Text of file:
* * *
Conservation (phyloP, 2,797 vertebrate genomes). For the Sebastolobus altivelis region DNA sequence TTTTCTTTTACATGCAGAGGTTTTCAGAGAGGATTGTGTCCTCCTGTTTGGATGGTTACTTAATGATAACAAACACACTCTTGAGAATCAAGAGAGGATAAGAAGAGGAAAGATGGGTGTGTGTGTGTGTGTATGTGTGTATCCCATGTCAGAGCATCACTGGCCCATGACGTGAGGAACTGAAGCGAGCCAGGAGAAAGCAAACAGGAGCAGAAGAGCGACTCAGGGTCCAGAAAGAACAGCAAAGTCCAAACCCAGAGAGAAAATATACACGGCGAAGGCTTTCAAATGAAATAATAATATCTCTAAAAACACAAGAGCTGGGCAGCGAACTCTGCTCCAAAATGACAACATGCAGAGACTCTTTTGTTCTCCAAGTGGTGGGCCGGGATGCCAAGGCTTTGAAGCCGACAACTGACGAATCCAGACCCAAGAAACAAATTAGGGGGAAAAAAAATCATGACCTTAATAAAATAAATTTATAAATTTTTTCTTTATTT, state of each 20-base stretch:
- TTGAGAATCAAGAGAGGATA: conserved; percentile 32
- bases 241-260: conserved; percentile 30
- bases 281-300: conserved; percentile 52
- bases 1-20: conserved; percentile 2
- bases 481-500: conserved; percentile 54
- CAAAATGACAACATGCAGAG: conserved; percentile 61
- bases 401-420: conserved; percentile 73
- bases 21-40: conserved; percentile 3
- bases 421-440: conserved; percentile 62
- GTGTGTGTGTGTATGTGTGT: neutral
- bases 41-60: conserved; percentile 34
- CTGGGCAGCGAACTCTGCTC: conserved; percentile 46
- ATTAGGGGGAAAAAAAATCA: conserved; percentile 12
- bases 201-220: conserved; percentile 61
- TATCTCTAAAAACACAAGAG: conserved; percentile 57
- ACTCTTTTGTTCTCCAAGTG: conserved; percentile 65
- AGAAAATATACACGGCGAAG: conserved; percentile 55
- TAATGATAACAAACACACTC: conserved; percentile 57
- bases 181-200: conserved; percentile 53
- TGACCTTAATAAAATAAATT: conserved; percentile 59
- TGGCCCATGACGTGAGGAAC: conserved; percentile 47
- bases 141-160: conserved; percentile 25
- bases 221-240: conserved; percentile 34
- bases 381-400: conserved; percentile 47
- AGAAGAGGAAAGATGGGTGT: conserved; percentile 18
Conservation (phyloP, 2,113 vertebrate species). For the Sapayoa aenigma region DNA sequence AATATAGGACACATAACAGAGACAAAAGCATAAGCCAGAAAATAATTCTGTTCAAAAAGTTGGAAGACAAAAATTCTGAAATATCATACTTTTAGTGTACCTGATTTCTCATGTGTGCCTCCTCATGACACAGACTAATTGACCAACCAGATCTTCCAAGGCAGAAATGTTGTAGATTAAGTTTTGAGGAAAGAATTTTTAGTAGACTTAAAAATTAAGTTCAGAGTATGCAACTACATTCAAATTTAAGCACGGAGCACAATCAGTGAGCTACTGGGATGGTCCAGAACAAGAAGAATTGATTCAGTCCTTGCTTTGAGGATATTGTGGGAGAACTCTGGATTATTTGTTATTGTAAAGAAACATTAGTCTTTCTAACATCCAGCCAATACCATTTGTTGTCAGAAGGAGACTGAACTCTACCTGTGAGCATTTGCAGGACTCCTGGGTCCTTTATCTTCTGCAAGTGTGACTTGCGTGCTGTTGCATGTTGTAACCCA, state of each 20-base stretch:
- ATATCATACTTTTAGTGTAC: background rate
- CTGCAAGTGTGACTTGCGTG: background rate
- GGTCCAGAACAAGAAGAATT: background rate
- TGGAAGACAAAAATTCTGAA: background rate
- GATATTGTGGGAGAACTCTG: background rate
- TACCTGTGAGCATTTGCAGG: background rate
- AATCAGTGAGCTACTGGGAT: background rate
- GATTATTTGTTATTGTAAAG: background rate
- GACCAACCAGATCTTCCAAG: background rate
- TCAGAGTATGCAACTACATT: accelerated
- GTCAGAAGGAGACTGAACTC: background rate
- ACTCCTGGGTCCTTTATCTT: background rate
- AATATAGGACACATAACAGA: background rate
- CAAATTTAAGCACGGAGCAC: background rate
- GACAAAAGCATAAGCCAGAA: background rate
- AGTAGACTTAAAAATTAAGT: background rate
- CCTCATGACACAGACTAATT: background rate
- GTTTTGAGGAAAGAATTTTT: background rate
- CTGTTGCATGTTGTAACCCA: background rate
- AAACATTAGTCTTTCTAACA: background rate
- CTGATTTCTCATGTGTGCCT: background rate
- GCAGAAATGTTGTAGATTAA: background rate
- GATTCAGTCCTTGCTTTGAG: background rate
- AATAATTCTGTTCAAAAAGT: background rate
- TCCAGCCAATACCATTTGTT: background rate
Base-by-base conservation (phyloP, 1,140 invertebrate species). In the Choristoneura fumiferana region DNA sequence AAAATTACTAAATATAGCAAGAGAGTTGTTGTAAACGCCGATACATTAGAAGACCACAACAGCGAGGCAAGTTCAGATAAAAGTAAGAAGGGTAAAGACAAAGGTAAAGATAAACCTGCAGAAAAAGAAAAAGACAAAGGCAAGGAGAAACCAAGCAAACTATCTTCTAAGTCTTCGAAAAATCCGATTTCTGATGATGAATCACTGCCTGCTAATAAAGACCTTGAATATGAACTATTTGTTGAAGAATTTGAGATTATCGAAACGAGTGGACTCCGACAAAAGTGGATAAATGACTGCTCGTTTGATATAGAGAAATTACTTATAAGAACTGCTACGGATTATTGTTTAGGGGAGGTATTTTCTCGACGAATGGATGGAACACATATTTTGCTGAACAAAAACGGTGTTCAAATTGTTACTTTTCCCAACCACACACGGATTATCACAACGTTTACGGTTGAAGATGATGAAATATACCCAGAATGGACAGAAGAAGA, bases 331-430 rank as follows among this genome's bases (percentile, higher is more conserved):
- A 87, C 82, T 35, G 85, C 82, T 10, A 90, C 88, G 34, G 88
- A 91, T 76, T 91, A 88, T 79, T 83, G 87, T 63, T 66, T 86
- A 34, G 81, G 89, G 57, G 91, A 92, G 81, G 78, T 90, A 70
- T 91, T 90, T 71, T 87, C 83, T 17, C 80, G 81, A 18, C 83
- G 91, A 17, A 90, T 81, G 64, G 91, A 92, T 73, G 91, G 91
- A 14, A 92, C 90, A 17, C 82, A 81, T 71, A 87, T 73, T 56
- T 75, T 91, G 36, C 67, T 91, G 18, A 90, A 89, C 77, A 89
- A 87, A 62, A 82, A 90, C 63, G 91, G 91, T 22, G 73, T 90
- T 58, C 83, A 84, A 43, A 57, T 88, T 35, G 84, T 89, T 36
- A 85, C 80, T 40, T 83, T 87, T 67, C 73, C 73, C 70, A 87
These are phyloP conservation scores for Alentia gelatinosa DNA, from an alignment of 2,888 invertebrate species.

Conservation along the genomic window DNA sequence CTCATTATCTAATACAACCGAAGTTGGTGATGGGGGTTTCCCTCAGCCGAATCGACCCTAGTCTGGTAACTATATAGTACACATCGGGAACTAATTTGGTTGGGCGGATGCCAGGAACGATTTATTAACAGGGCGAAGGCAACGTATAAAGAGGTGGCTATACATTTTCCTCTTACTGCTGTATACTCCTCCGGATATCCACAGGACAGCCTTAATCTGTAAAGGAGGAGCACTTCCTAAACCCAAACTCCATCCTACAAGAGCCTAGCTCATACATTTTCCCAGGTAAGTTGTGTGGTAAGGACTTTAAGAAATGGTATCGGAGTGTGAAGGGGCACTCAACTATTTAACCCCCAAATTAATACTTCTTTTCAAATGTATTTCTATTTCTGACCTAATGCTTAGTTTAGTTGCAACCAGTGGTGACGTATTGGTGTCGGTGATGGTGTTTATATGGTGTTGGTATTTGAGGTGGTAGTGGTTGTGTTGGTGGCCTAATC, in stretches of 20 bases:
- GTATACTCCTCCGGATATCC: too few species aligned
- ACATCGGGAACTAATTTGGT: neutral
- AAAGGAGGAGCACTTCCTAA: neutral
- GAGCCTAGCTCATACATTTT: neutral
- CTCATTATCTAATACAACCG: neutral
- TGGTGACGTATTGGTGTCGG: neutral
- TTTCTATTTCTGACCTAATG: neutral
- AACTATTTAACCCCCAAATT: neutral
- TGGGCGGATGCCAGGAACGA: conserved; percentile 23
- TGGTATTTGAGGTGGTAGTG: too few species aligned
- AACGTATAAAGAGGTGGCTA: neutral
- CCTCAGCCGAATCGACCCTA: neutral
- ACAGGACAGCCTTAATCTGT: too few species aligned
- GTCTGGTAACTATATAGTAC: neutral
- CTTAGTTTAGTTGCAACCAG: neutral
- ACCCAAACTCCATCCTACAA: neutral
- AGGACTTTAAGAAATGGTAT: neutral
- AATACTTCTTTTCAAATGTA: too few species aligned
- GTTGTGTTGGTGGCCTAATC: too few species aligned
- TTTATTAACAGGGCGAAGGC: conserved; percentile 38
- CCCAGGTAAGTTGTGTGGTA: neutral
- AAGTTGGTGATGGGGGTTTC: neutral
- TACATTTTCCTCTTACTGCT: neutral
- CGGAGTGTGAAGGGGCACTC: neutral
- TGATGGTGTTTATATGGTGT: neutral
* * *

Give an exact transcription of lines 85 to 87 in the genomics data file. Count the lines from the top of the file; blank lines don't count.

- TTTATTAACAGGGCGAAGGC: conserved; percentile 38
- CCCAGGTAAGTTGTGTGGTA: neutral
- AAGTTGGTGATGGGGGTTTC: neutral